2. Read each sentence OUT LOUD.  If you are reading a sentence and have to take a breath before you reach the period, it’s too long.
  3. Talk to your reader. Ask yourself, if my reader were sitting across from me right now, would I use the term “not withstanding”? Probably, not. So, try not to use it in your writing.
  4. Pay attention to readability statistics. If you are using Microsoft Word to draft your memos, please, please, take advantage of the built in spelling and grammar tool, with “Readability Statistics” turned on. These statistics will tell you how easy it is to read your memo, and the grade-level of your writing. There is a direct correlation between the two. The lower the grade level, the more readable it is. If your prose sits above a Grade 12, consider shortening some of those sentences you think are masterpieces. (This post is about a Grade 8.5.)
  5. Choose the right word. We sometimes struggle to choose the right adjective and are afraid that the reader will misinterpret our message. To combat this, we try to cover our bases by stringing together several somewhat similar adjectives. Rather than achieving the intended effect, clarity, all of these words tend to muddle the message. An extra couple of minutes with your thesaurus will pay tremendous dividends.

Follow these tips, and you will sharpen your message and develop a confident voice for your recommendations. Most importantly, your sentences will nimbly navigate the signals at Conjunction Junction.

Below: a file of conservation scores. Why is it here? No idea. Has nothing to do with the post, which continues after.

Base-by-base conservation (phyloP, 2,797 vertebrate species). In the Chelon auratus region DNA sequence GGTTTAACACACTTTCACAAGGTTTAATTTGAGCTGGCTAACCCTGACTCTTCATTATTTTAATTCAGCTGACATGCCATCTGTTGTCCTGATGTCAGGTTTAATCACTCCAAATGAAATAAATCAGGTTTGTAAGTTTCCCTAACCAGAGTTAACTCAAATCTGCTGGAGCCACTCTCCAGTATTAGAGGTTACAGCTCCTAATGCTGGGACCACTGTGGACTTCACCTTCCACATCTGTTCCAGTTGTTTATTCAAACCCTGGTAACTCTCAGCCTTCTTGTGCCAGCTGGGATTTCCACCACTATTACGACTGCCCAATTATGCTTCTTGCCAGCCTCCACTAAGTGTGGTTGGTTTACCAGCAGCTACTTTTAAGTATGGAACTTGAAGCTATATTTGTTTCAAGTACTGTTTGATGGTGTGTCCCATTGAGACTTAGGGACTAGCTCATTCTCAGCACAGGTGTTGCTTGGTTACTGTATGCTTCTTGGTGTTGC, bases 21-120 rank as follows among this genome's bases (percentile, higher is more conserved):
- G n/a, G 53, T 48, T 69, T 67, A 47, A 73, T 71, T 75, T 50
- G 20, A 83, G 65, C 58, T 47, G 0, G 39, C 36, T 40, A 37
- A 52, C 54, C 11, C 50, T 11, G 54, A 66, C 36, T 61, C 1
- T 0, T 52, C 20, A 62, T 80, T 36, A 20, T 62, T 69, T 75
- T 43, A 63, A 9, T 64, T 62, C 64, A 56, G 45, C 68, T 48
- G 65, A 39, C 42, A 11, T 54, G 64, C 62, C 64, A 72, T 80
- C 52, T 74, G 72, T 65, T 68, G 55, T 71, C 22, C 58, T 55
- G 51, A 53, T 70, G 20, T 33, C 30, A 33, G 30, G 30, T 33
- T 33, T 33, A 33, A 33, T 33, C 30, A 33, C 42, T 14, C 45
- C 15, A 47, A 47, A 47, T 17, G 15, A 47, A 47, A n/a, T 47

Good luck and happy writing!

4 thoughts on “Crossing Signals at “Conjunction Junction”

  1. If you are a writer and a reader, Eats, Shoot and Leaves by Lynne Truss is a must read. A most humorous history of punctuation and how the misuse, absence or insertion of punctuation affects the sentence and its meaning. For example look how different is the title without the 2 punctuation makes.

    1. maryct70

      Thanks for the suggestion. I just added it to my “Amazon Cart”; it looks like a handy little reference guide. The fact that Frank McCourt wrote the foreword is just another reason to read it.
      As always, thanks for the feedback on my post!

  2. tia

    I’ve always found it a challenge to understand the ‘About’ section of company websites. Most companies convey in a very ambiguous manner about their services and products. I think it’s because there is a general misconception that when people understand completely what you are selling, they may not endorse it. On the other hand, put together some complex words, confuse the readers and your product achieves higher standards of glory. This post needs to be taken very seriously!

    1. maryct70

      So true! By using a lot of generic terms that don’t point to the specific value their product or service provides, these folks avoid saying anything for which they might be held accountable. They fail to stick their neck out, and then their message just faces into the crowded universe of marketing tag lines.
      Thanks for the feedback!